Buford v. Social Security Administration
MEMORANDUM OPINION AND ORDER denying plaintiff's appeal. The oral argument hearing scheduled for September 10, 2015, is cancelled, and the Clerk of Court is directed to close the case. Signed by Magistrate Judge Beth Deere on 7/20/2015. (ks)
IN THE UNITED STATES DISTRICT COURT
EASTERN DISTRICT OF ARKANSAS
CASE NO. 3:14CV00295-BD
CAROLYN W. COLVIN, Acting Commissioner,
Social Security Administration
MEMORANDUM OPINION AND ORDER
Plaintiff Samuel Buford appeals the final decision of the Commissioner of the
Social Security Administration (the “Commissioner”) denying his claims for Disability
Insurance benefits (“DIB”) under Title II of the Social Security Act (the “Act”). For
reasons set out below, the decision of the Commissioner is AFFIRMED.
On December 3, 2012, Mr. Buford protectively filed for benefits due to gout,
arthritis, hypertension, and high cholesterol. (Tr. 41, 167) His claims were denied
initially and upon reconsideration. At Mr. Buford’s request, an Administrative Law
Judge1 (“ALJ”) held a hearing on May 1, 2014, at which Mr. Buford, represented by
counsel, appeared and testified. (Tr. 66-80)
The ALJ issued a decision on June 24, 2014, finding that Mr. Buford was not
disabled under the Act. (Tr. 41-49) On December 5, 2014, the Appeals Council denied
Mr. Buford’s request for review, making the ALJ’s decision the Commissioner’s final
decision. (Tr. 1-4)
The Honorable William R. Ingram.
Mr. Buford, who was fifty-six years old at the time of the hearing, has an eleventhgrade education and past relevant work as a farm worker. (Tr. 47, 79)
Decision of the Administrative Law Judge2
The ALJ found that Mr. Buford had not engaged in substantial gainful activity
since October 15, 2012, and had the following severe impairments: gout, diabetes,
hypertension, and obesity. (Tr. 43) The ALJ also found that Mr. Buford did not have an
impairment or combination of impairments that met or equaled an impairment listed in 20
C.F.R. Part 404, Subpart P, Appendix 1.3 (Tr. 43-44)
According to the ALJ, Mr. Buford has the residual functional capacity (“RFC”) to
do medium work, except that he could only occasionally kneel, crawl, climb ladders,
ropes, and scaffolds; and could frequently climb ramps, stairs, balance, stoop, and crouch.
(Tr. 44) The ALJ found that Mr. Buford’s past relevant work as a farm worker fit within
his RFC. (Tr. 47-48) Accordingly, the ALJ determined that Mr. Buford could perform
his past relevant work and was not disabled. (Tr. 48)
The ALJ followed the required sequential analysis to determine: (1) whether the
claimant was engaged in substantial gainful activity; (2) if not, whether the claimant had a
severe impairment; (3) if so, whether the impairment (or combination of impairments)
met or equaled a listed impairment; and (4) if not, whether the impairment (or
combination of impairments) prevented the claimant from performing past relevant work;
and (5) if so, whether the impairment (or combination of impairments) prevented the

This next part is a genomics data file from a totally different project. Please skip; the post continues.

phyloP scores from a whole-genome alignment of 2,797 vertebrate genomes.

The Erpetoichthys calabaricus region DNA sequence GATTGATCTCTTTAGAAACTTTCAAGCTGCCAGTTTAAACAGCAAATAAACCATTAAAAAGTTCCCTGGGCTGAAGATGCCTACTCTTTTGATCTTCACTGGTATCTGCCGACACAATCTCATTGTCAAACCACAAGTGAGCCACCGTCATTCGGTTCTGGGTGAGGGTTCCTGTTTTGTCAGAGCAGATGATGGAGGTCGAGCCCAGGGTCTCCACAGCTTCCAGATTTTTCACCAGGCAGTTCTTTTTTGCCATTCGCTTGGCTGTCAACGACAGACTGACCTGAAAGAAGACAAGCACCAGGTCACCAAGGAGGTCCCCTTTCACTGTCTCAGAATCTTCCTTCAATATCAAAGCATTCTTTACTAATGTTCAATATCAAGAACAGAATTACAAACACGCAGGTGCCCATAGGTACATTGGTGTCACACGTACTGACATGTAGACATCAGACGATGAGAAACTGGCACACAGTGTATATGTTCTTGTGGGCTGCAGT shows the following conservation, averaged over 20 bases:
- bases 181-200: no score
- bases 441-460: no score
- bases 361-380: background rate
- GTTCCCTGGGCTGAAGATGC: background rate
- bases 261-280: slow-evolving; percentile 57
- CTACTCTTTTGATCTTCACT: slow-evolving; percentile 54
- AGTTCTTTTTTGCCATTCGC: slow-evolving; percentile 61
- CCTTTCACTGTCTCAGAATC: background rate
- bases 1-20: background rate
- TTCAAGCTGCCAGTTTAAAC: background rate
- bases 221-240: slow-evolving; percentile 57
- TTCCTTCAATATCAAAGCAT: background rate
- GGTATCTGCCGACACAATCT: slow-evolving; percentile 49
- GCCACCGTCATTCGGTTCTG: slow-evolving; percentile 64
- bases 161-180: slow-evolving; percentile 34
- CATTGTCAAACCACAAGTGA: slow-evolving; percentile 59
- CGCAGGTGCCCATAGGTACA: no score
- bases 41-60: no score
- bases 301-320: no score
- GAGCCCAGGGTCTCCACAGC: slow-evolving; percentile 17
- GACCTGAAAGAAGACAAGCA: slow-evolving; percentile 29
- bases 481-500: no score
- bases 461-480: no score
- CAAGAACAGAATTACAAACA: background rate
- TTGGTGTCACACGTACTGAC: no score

claimant from performing any other jobs available in significant numbers in the national
economy. 20 C.F.R. § 416.920(a)-(g).
20 C.F.R. §§ 404.1520(d), 404.1525, 404.1526.
Standard of Review
In reviewing the Commissioner’s decision, this Court must determine whether
there is substantial evidence in the record as a whole to support the decision. Boettcher v.
Astrue, 652 F.3d 860, 863 (8th Cir. 2011); 42 U.S.C. § 405(g). Substantial evidence is
“less than a preponderance, but sufficient for reasonable minds to find it adequate to
support the decision.” Id. (citing Guilliams v. Barnhart, 393 F.3d 798, 801 (8th Cir.
In reviewing the record as a whole, the Court must consider both evidence that
detracts from the Commissioner’s decision and evidence that supports the decision; but,
the decision cannot be reversed, “simply because some evidence may support the opposite
conclusion.” Id. (citing Pelkey v. Barnhart, 433 F.3d 575, 578 (8th Cir. 2006)).
Mr. Buford’s Arguments for Reversal
Mr. Buford asserts that the Commissioner’s decision should be reversed because:
(1) his chronic back pain and gout prevent him from performing medium work; (2) the
ALJ found that he had no manipulative limitations despite Mr. Buford’s carpal tunnel
syndrome and arthritis; and (3) the ALJ failed to fully and fairly develop the record.
(Doc. entry #11)
RFC of Medium Work.
Mr. Buford claims that his gout and back pain prevent him from performing
medium work. Id. While Mr. Buford has often complained of the pain and swelling due
to his gout and chronic back pain, his medical records do not establish that his symptoms
prevent him from the sitting, standing, or walking required for medium work.
On February 24, 2012, Mr. Buford presented to Crittenden Regional Hospital
(“Crittenden”) for abdominal pain, but had no joint pain, leg or ankle swelling, and had a
normal range of motion (“ROM”) in his extremities. (Tr. 290, 291) He had no issues
ambulating. (Tr. 292)